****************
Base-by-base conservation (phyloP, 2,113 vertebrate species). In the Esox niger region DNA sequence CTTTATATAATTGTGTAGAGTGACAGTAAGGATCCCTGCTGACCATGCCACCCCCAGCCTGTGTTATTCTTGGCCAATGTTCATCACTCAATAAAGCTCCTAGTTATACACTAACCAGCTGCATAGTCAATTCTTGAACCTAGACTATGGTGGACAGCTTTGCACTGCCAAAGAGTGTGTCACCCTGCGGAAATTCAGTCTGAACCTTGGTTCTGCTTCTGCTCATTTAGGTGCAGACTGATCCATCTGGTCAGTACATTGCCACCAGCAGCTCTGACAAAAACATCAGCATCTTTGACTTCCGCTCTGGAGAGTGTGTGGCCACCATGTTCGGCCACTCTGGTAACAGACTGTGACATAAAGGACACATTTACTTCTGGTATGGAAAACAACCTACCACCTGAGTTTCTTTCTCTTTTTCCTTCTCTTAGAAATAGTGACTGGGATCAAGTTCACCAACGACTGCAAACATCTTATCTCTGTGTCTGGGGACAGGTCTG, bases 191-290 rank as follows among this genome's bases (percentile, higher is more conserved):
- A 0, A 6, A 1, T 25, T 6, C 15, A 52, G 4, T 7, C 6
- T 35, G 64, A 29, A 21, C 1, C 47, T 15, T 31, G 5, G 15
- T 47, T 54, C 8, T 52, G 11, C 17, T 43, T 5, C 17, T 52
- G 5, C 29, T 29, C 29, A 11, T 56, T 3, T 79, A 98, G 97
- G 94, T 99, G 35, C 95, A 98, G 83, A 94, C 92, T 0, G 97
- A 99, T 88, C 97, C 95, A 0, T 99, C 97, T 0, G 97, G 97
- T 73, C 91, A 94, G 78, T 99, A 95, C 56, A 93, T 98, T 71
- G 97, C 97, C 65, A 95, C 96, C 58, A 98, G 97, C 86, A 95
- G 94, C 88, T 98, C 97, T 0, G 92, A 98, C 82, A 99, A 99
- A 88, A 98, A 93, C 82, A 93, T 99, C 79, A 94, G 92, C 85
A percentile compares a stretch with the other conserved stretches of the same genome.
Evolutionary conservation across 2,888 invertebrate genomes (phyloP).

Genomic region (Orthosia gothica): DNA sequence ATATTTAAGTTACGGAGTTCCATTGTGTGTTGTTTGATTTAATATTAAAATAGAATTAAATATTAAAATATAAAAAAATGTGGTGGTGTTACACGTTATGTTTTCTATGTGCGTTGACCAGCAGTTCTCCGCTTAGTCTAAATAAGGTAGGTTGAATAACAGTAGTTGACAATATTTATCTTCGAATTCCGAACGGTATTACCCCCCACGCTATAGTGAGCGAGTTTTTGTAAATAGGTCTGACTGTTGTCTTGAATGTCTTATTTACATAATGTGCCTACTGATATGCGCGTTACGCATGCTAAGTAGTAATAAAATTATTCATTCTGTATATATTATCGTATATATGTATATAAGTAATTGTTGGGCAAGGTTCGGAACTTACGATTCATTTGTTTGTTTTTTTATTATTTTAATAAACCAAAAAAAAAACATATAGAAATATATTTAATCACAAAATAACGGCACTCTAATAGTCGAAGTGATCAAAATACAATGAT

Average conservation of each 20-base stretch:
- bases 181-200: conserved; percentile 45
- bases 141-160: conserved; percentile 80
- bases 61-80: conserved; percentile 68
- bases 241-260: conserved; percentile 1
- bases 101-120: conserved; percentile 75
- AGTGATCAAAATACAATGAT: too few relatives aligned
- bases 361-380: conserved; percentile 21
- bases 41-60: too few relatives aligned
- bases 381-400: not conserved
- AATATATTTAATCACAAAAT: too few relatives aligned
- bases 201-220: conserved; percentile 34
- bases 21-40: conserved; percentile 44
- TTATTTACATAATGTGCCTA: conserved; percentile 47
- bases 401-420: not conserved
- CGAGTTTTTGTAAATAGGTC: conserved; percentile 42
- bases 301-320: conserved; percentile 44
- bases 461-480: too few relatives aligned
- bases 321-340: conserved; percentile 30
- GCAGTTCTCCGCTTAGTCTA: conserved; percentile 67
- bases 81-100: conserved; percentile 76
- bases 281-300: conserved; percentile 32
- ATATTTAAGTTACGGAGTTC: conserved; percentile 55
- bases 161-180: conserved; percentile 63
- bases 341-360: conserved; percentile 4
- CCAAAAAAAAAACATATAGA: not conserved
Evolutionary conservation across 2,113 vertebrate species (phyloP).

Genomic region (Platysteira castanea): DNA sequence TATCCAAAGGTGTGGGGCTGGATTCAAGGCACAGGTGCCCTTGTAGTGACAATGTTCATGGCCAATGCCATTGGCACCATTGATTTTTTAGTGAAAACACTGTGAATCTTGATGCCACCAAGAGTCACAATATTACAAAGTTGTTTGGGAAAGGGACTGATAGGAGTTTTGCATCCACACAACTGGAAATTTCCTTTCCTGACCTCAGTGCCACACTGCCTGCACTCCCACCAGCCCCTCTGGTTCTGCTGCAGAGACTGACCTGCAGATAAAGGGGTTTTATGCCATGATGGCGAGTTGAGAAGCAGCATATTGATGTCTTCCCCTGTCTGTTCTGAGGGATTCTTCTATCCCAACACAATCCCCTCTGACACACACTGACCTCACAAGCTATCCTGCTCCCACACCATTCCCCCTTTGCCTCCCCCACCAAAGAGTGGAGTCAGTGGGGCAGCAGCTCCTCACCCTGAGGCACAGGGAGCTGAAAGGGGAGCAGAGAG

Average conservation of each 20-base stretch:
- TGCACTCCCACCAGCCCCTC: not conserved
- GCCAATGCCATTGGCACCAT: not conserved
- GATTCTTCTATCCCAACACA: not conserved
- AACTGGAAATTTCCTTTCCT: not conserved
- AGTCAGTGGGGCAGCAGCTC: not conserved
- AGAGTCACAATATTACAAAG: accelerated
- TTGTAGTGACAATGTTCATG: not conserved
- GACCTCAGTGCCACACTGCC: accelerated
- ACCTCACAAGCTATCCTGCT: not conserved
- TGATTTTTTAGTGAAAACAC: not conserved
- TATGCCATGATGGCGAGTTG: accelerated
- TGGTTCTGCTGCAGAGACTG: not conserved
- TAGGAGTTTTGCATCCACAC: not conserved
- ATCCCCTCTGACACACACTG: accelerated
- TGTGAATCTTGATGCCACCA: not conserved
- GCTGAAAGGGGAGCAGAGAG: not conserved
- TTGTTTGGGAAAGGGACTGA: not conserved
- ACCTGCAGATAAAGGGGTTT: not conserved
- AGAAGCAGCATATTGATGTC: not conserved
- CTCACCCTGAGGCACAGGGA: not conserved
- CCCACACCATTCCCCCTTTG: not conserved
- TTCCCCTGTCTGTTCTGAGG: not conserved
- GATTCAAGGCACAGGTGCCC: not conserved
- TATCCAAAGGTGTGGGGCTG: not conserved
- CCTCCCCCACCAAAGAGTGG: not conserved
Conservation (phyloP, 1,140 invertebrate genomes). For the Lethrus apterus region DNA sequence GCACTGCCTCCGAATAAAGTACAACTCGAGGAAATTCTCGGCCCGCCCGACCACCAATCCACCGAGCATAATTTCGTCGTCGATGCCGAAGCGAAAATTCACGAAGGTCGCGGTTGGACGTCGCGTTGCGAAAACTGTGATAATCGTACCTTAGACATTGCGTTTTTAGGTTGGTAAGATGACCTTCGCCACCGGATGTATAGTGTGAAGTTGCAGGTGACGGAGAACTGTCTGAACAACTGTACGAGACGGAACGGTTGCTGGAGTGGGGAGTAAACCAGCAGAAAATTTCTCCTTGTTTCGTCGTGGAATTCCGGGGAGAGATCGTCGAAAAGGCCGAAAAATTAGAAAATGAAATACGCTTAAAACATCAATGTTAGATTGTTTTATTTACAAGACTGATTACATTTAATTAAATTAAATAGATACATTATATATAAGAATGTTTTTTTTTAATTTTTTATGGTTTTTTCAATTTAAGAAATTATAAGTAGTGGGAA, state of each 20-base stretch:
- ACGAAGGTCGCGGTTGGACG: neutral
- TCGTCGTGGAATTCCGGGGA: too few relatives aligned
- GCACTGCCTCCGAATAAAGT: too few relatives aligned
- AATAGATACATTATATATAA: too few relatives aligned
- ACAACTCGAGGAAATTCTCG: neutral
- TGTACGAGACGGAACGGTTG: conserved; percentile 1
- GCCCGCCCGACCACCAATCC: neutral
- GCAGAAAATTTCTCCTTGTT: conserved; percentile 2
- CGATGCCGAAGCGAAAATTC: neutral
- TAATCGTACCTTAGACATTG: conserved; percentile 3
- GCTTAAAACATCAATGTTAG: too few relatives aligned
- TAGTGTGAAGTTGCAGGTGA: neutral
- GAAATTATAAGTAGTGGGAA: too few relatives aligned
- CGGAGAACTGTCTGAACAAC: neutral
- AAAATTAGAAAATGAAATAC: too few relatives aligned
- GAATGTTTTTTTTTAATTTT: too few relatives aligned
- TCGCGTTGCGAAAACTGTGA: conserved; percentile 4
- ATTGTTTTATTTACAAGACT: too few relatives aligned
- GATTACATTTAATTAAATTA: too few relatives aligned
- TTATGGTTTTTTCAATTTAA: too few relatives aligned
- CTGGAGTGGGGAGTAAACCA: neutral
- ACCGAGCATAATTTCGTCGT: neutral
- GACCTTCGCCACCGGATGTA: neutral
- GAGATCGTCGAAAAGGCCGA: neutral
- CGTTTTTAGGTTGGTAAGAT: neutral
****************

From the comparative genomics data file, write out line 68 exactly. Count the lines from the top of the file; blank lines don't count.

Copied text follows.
- CCTCCCCCACCAAAGAGTGG: not conserved